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777X Vs 787XL  
User currently offlinemorrisond From Canada, joined Jan 2010, 234 posts, RR: 0
Posted (2 years 1 month 3 weeks 3 days 5 hours ago) and read 6996 times:

Wouldn't it be easier just to base the 773 successor off the 787? Just like Boeing did with the 767 and 777?

What is more work - Rewinging the 777 and redoing all the systems to bring them up to spec which probably includes needing to lengthen the Nose gear and you will need longer MLG as well to get good enough rotation angle due to the longer length.

Or take all the work you just did on 787 and systems/structure, XL the fuselage (out of Carbon) and Upsize the wing/engines? An 11W (3-5-3 the max you can go with 2 aisles) Slightly Ovalized Cross Section should be more efficient than an 777 Cross section that you would have to reengineer anyways to get additional width.

What takes all the engineering time these days? Systems or Structure? It seems like all the 787 woes were systems, and that work is finished now.

By 2018/19 they should have figured out how to efficiently build carbon aircraft due to experience with the 787.

A 787XL may not take any longer than the 777X as envisioned, and I would assume may be a little easier as I assume it was designed on a lot more modern software.

From an MX standpoint wouldn't a 787(9W) and 787XL(11W) with same systems architecture be a lot nicer from a fleet standpoint?

What would be easier? If there the same why not build an 11W 787?

[Edited 2012-02-23 10:30:10]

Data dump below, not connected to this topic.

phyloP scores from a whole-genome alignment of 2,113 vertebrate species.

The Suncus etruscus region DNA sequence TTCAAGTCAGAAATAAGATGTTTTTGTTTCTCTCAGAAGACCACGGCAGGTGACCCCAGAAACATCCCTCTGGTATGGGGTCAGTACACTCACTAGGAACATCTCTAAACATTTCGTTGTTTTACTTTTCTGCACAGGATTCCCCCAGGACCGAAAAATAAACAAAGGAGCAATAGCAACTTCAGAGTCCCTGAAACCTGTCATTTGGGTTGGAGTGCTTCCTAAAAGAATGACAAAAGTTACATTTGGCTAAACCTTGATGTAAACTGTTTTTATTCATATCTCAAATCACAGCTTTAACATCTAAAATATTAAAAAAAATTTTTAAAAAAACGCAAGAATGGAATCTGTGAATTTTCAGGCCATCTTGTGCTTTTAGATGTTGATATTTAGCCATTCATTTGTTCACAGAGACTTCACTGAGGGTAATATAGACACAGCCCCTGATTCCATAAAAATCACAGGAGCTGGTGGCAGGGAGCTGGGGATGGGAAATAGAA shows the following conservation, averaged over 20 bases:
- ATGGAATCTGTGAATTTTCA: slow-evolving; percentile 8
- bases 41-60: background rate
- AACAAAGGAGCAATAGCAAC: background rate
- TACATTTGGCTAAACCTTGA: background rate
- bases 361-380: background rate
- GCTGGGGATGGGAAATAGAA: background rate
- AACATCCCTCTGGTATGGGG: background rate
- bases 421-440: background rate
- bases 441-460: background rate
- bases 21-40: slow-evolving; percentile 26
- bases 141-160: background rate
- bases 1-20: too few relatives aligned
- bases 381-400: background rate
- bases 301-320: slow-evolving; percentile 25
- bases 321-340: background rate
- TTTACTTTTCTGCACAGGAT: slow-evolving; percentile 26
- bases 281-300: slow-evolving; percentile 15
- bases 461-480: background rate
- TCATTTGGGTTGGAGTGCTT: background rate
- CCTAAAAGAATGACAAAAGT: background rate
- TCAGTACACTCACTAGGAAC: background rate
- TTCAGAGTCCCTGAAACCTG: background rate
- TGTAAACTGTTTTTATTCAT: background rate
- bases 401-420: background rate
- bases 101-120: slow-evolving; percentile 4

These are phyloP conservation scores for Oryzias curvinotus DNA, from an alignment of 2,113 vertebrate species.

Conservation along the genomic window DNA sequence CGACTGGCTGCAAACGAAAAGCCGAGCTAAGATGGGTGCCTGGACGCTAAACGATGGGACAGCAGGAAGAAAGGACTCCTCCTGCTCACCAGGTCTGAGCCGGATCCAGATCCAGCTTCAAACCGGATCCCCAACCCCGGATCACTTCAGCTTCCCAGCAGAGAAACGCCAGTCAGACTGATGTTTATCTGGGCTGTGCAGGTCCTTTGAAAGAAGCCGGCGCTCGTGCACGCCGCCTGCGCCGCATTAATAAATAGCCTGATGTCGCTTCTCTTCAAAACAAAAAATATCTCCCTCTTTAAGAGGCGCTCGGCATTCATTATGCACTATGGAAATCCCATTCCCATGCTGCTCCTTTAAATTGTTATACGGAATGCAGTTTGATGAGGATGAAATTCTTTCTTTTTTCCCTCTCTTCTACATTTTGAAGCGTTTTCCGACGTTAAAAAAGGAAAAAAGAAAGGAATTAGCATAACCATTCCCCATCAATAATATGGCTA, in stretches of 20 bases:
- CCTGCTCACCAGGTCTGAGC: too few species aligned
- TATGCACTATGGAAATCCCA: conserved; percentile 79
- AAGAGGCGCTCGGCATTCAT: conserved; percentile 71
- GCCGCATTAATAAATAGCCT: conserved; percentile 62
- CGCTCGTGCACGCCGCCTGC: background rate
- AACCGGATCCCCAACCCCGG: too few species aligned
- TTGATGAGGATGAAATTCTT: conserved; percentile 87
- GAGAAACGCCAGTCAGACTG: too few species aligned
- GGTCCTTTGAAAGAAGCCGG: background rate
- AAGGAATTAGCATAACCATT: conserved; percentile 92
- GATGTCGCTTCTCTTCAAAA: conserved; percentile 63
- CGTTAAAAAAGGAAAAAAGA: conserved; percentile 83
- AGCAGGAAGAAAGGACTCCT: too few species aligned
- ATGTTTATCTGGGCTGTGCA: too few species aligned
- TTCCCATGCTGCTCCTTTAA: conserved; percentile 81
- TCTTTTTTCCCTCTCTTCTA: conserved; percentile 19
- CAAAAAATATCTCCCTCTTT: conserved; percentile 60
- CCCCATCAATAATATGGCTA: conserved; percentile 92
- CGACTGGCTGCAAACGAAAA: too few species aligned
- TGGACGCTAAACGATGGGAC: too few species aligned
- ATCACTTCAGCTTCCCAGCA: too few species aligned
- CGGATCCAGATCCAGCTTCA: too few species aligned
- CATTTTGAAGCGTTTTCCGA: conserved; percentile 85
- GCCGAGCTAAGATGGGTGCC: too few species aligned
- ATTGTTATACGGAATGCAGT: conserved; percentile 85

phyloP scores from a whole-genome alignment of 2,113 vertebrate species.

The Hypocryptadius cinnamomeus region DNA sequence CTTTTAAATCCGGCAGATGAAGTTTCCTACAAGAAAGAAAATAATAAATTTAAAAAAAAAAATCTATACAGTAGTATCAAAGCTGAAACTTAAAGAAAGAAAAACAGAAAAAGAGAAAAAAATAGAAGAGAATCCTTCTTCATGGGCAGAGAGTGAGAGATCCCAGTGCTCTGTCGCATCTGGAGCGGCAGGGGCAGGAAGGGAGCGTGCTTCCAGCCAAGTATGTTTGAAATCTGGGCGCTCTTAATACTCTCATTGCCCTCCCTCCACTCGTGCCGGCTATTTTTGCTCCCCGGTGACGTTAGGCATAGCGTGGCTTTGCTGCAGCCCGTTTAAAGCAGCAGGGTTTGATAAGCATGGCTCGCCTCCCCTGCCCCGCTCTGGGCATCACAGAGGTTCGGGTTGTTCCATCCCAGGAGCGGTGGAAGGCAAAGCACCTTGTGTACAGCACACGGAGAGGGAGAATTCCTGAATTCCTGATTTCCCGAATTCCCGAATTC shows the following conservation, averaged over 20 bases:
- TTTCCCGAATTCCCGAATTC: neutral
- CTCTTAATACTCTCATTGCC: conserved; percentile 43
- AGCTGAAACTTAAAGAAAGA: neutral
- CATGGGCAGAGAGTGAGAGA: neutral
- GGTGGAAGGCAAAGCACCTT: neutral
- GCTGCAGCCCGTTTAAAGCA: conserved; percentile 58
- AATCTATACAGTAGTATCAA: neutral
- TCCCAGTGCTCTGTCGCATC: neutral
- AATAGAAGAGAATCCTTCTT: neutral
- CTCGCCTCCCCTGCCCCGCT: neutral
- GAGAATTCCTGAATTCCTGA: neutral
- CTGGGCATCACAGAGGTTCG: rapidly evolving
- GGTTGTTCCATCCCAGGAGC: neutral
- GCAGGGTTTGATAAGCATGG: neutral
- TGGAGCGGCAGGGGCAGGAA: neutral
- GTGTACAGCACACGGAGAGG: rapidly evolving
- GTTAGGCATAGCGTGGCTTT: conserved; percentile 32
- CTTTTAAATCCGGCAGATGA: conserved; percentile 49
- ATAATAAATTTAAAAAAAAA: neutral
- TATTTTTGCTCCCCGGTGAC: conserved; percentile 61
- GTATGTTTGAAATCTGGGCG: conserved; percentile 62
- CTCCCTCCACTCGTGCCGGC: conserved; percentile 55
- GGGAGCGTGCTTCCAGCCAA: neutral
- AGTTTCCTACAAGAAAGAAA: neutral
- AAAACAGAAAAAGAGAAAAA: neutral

18 replies: All unread, jump to last
 
User currently offlineLAXDESI From United States of America, joined May 2005, 5086 posts, RR: 48
Reply 1, posted (2 years 1 month 3 weeks 3 days 4 hours ago) and read 6945 times:

I have not done any calculations to support my claim, but an 11-abreast platform will have to be near 475 seats(3-class marketing) to be more efficient than a ten abreast platform(which btw is more efficient than 9-abreast platform beyond 370-380 seats).

The Y3 project is more likely to be 10-abreast than 11-abreast.


User currently offlinemogandoCI From , joined Dec 1969, posts, RR:
Reply 2, posted (2 years 1 month 3 weeks 3 days 4 hours ago) and read 6885 times:

Quoting LAXDESI (Reply 1):
I have not done any calculations to support my claim, but an 11-abreast platform will have to be near 475 seats(3-class marketing) to be more efficient than a ten abreast platform(which btw is more efficient than 9-abreast platform beyond 370-380 seats).

The Y3 project is more likely to be 10-abreast than 11-abreast.